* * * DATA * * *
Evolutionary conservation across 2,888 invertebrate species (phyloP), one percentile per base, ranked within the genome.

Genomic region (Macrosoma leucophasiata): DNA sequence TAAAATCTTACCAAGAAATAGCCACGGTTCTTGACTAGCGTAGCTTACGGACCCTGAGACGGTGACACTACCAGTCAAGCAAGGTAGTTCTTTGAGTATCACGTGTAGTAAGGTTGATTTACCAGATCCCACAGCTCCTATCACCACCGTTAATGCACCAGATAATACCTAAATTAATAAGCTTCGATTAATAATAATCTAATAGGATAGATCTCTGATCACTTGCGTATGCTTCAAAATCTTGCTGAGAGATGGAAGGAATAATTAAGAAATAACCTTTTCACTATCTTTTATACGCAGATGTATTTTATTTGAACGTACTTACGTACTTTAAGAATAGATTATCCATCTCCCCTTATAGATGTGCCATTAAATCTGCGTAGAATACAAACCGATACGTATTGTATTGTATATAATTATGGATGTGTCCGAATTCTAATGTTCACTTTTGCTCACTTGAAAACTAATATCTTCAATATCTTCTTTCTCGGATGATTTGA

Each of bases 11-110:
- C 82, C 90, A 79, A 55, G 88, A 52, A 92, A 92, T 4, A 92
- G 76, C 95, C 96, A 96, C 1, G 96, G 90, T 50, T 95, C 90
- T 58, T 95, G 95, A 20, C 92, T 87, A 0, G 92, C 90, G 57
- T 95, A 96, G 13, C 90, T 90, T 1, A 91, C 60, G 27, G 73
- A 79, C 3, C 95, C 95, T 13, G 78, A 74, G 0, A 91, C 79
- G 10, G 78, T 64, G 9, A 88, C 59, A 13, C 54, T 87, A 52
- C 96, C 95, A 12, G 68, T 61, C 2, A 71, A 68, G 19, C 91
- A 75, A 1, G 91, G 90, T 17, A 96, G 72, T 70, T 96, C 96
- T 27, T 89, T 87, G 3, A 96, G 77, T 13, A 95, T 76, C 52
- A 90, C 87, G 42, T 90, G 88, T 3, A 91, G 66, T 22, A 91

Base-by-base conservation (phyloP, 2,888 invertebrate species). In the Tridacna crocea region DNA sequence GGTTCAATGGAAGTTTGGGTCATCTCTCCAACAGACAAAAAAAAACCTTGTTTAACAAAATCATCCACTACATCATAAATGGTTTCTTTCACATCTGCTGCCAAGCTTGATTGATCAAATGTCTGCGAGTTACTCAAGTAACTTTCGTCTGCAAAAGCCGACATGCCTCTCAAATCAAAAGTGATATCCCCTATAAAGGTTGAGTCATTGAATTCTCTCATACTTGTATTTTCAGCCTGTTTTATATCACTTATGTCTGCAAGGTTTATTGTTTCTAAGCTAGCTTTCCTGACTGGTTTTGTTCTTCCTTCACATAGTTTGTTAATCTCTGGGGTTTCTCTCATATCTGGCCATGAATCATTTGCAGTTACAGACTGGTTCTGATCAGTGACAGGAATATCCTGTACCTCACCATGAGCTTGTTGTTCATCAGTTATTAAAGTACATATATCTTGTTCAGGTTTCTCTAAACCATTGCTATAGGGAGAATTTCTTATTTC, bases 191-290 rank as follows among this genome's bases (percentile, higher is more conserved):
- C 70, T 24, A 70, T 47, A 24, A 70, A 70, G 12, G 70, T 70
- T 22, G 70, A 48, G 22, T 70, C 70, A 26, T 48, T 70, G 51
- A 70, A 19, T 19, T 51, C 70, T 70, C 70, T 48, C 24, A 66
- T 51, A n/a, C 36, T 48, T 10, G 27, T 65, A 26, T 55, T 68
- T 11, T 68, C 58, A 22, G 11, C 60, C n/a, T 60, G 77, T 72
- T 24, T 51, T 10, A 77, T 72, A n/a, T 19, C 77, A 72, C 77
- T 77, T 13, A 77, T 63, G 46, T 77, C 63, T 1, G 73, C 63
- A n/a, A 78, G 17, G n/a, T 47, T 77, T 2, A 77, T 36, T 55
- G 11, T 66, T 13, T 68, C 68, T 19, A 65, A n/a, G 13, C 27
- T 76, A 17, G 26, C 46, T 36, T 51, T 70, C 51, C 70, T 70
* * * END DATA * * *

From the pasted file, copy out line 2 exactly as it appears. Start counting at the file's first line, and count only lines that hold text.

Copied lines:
Genomic region (Macrosoma leucophasiata): DNA sequence TAAAATCTTACCAAGAAATAGCCACGGTTCTTGACTAGCGTAGCTTACGGACCCTGAGACGGTGACACTACCAGTCAAGCAAGGTAGTTCTTTGAGTATCACGTGTAGTAAGGTTGATTTACCAGATCCCACAGCTCCTATCACCACCGTTAATGCACCAGATAATACCTAAATTAATAAGCTTCGATTAATAATAATCTAATAGGATAGATCTCTGATCACTTGCGTATGCTTCAAAATCTTGCTGAGAGATGGAAGGAATAATTAAGAAATAACCTTTTCACTATCTTTTATACGCAGATGTATTTTATTTGAACGTACTTACGTACTTTAAGAATAGATTATCCATCTCCCCTTATAGATGTGCCATTAAATCTGCGTAGAATACAAACCGATACGTATTGTATTGTATATAATTATGGATGTGTCCGAATTCTAATGTTCACTTTTGCTCACTTGAAAACTAATATCTTCAATATCTTCTTTCTCGGATGATTTGA